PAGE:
Observe Oktoberfest

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It’s near the end of October and you haven’t slipped on the lederhosen? What’s wrong with you, man?

It’s not too late to grab Oktoberfest. You’ll still find plenty of bottles at your favorite distributor or deli. This style is the best way for the tentative tippler to get a handle on the fuller taste of craft brews. It’s a lager, like Bud, only maltier and sweeter, and with little bitterness.

The authentic version is brewed, naturally, in Germany, where the beer is also called marzen, because it was traditionally brewed in March, then aged through the summer.

The Oktoberfest stacks at local distributors are dwindling, but last time I checked at Philadelphia Beer Co. (2525 E. York St., Port Richmond), they still had cases of Spaten Oktoberfestbier, Paulaner Oktoberfest, Samuel Adams Octoberfest and Beck’s Oktoberfest.

Look a little harder, and you may find two other of my favorites: Ayinger Oktober Fest-Marzen and Hacker-Pschorr Original Oktoberfest. Closer to home, our two Germanic brewers offer the style year round. Victory Festbier is almost smoky, and Stoudt’s Fest is an excellent buy at about 20 bucks a case.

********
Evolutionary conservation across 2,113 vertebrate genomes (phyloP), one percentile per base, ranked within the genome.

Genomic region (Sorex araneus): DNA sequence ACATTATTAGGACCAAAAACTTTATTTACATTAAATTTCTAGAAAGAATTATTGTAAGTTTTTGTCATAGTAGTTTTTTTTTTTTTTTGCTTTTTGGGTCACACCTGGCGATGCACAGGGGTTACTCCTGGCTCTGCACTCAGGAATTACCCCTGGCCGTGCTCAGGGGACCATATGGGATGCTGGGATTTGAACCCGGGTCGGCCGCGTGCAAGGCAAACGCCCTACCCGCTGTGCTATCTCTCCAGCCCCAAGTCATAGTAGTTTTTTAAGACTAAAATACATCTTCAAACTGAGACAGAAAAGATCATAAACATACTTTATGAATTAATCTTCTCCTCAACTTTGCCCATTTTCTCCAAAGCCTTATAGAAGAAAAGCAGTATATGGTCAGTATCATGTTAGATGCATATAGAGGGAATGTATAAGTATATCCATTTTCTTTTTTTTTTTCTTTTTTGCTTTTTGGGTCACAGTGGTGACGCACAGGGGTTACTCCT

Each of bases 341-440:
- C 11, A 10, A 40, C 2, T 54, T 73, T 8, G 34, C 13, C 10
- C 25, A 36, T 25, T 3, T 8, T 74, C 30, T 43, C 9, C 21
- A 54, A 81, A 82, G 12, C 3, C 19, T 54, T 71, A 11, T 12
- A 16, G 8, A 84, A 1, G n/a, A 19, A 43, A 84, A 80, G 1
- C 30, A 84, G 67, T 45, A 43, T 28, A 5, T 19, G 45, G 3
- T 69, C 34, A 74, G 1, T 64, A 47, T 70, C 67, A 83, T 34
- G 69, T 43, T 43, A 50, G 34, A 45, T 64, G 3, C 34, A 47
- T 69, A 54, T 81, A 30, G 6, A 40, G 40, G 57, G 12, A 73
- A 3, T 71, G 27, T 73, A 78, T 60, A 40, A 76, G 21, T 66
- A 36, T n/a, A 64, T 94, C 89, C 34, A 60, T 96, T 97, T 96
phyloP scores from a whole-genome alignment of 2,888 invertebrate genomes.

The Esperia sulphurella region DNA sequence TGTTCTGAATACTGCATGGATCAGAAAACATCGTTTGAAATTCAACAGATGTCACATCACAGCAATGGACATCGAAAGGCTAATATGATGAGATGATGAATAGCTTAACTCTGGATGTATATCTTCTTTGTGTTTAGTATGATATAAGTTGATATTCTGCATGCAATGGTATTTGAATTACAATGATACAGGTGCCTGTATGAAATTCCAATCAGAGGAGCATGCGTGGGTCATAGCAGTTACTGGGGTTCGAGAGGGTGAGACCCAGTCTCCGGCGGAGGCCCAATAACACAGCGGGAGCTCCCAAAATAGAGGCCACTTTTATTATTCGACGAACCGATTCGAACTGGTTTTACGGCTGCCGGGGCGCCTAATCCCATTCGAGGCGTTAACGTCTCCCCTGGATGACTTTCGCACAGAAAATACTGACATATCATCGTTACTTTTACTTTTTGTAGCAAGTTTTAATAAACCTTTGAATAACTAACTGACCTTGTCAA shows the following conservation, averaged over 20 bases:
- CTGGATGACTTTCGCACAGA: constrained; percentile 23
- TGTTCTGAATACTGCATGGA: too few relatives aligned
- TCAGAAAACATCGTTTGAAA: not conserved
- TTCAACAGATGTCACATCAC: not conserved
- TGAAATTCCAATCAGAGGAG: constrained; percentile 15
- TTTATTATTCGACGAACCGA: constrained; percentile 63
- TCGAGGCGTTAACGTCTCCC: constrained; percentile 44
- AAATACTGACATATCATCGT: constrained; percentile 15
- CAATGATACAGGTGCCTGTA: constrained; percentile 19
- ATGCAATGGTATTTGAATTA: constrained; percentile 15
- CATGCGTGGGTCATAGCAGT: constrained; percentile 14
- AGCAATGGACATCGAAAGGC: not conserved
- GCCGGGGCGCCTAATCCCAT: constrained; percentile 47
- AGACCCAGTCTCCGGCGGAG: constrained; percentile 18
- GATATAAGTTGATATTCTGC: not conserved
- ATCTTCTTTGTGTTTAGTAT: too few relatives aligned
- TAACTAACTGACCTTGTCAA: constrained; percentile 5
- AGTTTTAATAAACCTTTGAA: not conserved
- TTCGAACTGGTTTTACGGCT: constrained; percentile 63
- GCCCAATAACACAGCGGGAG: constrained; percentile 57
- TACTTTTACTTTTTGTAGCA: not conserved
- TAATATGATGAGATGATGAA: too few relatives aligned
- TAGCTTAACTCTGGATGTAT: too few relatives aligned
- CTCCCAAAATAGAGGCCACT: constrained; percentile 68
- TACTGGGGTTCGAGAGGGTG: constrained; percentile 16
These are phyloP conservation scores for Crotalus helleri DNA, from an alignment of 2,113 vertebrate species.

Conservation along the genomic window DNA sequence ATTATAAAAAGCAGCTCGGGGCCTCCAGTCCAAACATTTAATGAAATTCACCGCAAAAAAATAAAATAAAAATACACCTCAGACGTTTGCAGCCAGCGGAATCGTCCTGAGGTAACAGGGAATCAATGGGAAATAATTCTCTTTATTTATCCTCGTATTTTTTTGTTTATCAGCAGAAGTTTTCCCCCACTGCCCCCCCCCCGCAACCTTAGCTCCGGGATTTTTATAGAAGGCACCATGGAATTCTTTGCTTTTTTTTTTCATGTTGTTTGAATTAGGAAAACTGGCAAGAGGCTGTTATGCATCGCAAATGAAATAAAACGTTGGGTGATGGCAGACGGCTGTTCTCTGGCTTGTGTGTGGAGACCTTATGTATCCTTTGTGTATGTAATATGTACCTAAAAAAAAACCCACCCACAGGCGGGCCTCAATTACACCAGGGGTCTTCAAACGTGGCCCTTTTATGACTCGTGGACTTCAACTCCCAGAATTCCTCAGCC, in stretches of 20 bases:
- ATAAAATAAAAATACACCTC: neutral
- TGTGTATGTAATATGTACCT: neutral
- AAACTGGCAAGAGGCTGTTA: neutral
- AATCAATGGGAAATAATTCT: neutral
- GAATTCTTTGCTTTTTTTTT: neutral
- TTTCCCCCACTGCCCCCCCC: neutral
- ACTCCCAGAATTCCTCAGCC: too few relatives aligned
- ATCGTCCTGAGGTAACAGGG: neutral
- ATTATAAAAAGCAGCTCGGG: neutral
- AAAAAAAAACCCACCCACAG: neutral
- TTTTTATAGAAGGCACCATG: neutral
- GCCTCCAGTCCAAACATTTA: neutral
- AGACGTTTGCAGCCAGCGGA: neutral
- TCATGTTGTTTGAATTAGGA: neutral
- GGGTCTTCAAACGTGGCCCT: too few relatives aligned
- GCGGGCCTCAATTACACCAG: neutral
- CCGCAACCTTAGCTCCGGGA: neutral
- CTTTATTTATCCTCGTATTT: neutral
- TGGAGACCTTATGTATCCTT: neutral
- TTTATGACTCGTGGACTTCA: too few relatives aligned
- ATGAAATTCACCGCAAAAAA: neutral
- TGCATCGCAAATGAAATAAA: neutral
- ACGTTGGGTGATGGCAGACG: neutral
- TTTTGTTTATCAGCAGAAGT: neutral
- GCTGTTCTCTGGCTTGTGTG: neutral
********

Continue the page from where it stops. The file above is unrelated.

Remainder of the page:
Also, look for:

* Dock Street Marzen, on tap, at Dock Street Brew Pub (1150 Filbert St., Reading Terminal).

* Iron Hill Oktoberfest, at Iron Hill brewpubs in Media, West Chester and Newark, Del.

They’re not Oktoberfests, but two other autumn kegs are making the rounds:

* Sierra Nevada Harvest Ale is wet-hopped with fresh buds. It’s on several local taps, including O’Neil’s (611 S. 3rd St., near South Street).

* Flying Fish Blackfish is a mix of the Cherry Hill, N.J., brewery’s Porter and Extra Pale Ale. Its hops aroma alone blows away that nitrous oxide they’re snorting down at the Vet.


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